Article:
Spatial modes of light constitute valuable resources for various quantum technologies ranging from quantum communication and quantum imaging to remote sensing. In any case, their vulnerabilities to phase distortions, prompted by random media, impose significant limitations on the realistic implementation of various quantum‐photonic technologies.
Unfortunately, this problem is exacerbated at the single‐photon level. Over the last two decades, scientists have solved this problem through conventional schemes that utilize optical nonlinearities, quantum correlations, and adaptive optics.
In a new study, scientists from Louisiana State University have introduced a smart quantum technology for single photons’ spatial mode correction. They used self-learning and self-evolving features of artificial neural networks to correct the distorted spatial profile of single photons.
Ph.D. candidate Narayan Bhusal said, “In this paper, we use artificial neurons to correct distorted spatial modes of light at the single-photon level. Our method is remarkably effective and time-efficient compared to conventional techniques. This is an exciting development for the future of free-space quantum technologies.”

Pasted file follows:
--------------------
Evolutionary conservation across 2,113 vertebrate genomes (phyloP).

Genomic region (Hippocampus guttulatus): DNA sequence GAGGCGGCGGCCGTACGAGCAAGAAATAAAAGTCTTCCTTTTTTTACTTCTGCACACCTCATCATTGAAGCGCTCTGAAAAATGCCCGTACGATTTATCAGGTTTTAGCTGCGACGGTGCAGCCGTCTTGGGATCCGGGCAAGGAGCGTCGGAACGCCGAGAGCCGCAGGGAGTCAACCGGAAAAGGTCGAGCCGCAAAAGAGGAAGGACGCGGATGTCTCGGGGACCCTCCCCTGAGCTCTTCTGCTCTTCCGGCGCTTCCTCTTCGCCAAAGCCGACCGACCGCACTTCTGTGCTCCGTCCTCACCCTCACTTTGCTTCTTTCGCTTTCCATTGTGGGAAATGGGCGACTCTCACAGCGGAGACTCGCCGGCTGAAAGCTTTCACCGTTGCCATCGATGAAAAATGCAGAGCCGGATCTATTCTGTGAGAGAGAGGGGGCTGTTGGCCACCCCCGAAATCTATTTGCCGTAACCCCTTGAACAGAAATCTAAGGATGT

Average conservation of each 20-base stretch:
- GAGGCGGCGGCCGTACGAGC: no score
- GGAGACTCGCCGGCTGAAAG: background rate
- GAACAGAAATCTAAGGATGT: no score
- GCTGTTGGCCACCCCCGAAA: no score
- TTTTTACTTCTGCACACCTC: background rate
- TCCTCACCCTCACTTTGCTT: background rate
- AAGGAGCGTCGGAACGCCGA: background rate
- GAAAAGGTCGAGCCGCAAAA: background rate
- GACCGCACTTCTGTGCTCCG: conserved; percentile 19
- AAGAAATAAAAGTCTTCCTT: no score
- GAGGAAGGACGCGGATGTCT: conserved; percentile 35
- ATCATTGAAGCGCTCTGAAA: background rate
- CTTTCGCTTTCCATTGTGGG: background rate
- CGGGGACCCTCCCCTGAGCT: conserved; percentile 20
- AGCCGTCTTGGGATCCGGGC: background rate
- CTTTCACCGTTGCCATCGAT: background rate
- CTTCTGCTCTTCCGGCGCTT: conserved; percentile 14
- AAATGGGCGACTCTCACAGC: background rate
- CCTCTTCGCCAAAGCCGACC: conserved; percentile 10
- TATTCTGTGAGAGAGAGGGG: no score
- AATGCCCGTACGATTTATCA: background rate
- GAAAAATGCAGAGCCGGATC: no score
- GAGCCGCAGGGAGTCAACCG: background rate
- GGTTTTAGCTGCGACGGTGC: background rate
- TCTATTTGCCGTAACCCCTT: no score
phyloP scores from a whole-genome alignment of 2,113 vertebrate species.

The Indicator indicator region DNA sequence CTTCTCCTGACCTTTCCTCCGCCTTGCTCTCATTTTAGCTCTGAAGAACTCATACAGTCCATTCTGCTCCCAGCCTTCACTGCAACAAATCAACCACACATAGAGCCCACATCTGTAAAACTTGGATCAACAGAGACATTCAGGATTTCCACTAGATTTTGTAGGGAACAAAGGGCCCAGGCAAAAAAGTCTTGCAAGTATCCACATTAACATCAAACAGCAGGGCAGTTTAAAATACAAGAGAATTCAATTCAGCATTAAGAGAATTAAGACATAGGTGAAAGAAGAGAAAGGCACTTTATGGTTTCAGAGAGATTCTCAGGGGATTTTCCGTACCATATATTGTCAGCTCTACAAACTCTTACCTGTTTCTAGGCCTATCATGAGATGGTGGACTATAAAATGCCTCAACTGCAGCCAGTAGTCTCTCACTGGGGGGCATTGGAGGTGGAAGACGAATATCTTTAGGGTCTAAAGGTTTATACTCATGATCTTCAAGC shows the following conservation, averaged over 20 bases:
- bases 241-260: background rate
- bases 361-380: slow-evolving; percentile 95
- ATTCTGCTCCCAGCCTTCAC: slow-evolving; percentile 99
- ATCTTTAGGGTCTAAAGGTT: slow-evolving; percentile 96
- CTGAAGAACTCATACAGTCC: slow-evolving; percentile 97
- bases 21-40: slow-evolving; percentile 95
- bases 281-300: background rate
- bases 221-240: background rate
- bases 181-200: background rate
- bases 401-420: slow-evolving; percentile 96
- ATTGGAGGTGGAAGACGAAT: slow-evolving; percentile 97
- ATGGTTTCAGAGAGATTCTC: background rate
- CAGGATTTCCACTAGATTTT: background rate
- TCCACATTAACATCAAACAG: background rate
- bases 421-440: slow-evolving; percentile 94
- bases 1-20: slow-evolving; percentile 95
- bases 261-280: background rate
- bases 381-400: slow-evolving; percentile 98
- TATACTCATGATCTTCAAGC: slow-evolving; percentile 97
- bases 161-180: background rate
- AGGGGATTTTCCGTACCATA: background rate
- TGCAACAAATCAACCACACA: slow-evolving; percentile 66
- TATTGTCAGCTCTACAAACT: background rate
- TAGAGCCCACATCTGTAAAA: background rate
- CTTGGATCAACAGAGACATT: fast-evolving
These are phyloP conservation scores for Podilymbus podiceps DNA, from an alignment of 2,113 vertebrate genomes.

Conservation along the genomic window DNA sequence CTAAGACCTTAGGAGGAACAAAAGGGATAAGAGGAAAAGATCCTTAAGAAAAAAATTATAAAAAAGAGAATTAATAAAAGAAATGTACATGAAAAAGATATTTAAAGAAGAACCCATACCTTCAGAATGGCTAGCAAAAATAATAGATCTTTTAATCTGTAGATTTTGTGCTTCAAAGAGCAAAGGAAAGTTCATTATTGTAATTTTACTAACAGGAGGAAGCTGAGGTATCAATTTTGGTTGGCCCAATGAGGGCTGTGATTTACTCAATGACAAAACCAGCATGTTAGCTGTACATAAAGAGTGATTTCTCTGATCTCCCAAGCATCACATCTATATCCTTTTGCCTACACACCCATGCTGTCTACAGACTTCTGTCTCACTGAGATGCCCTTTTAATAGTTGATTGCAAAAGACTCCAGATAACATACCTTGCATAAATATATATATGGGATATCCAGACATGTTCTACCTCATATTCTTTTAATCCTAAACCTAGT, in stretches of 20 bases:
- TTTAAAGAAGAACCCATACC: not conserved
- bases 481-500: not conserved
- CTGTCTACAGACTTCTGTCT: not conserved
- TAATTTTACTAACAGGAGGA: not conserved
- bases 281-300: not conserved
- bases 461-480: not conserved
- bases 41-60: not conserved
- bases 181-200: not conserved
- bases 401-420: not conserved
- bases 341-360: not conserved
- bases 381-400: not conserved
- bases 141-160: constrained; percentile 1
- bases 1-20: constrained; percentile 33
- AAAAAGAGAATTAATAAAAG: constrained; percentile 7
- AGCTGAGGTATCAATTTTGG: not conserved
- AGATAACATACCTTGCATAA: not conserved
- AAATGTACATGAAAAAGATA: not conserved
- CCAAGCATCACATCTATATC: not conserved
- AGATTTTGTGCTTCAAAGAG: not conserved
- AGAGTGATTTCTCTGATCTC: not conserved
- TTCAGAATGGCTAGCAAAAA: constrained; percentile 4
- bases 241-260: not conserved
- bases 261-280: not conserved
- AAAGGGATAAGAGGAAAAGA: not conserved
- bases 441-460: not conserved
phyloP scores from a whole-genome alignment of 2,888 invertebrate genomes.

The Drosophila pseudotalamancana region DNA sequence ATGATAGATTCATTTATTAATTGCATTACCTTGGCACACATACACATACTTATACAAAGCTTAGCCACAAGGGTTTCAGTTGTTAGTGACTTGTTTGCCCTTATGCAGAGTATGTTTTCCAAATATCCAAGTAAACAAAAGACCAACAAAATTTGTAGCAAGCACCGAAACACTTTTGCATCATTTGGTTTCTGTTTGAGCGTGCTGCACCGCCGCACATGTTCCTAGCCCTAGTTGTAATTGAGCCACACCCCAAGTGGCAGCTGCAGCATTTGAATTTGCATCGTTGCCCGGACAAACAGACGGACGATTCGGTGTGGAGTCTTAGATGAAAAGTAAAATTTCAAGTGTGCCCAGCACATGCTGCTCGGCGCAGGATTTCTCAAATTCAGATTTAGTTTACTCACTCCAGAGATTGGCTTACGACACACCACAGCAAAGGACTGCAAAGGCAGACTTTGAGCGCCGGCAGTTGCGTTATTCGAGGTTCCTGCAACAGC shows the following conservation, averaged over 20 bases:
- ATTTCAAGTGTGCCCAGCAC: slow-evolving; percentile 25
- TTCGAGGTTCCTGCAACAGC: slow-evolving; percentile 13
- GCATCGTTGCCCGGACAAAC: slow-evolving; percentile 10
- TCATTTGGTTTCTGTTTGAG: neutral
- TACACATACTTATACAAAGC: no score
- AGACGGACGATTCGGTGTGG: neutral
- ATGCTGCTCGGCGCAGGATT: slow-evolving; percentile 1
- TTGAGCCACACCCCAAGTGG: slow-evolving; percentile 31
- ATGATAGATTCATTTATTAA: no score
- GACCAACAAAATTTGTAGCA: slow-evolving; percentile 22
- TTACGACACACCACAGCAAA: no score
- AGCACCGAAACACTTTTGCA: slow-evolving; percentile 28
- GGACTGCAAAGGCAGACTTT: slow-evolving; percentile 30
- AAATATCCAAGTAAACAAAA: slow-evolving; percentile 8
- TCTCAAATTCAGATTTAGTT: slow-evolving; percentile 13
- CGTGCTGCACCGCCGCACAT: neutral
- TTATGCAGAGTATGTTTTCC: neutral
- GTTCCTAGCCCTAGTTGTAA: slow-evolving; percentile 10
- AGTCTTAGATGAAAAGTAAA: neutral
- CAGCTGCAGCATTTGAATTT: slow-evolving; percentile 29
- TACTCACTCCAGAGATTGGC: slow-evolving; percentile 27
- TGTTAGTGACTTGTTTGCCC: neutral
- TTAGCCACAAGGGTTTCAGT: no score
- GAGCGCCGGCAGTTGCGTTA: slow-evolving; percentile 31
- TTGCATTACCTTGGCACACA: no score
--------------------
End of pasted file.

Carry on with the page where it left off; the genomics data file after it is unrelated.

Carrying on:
“The technique boosts the channel capacity of optical communication protocols that rely on structured photons.”
Assistant Professor Omar S. Magaña-Loaiza of LSU said, “One important goal of the Quantum Photonics Group at LSU is to develop robust quantum technologies that work under realistic conditions. This smart quantum technology demonstrates the possibility of encoding multiple bits of information in a single photon in realistic communication protocols affected by atmospheric turbulence. Our technique has enormous implications for optical communication and quantum cryptography. We are now exploring paths to implement our machine learning scheme in the Louisiana Optical Network Initiative (LONI) to make it smart, secure, and quantum.”
Dr. Sara Gamble, program manager at the Army Research Office, an element of DEVCOM ARL, said, “We are still in the fairly early stages of understanding the potential for machine learning techniques to play a role in quantum information science. The team’s result is an exciting step forward in developing this understanding, and it has the potential to ultimately enhance the Army’s sensing and communication capabilities on the battlefield.”
- Narayan Bhusal et al., Spatial Mode Correction of Single Photons Using Machine Learning, Advanced Quantum Technologies (2021). DOI: 10.1002/qute.202000103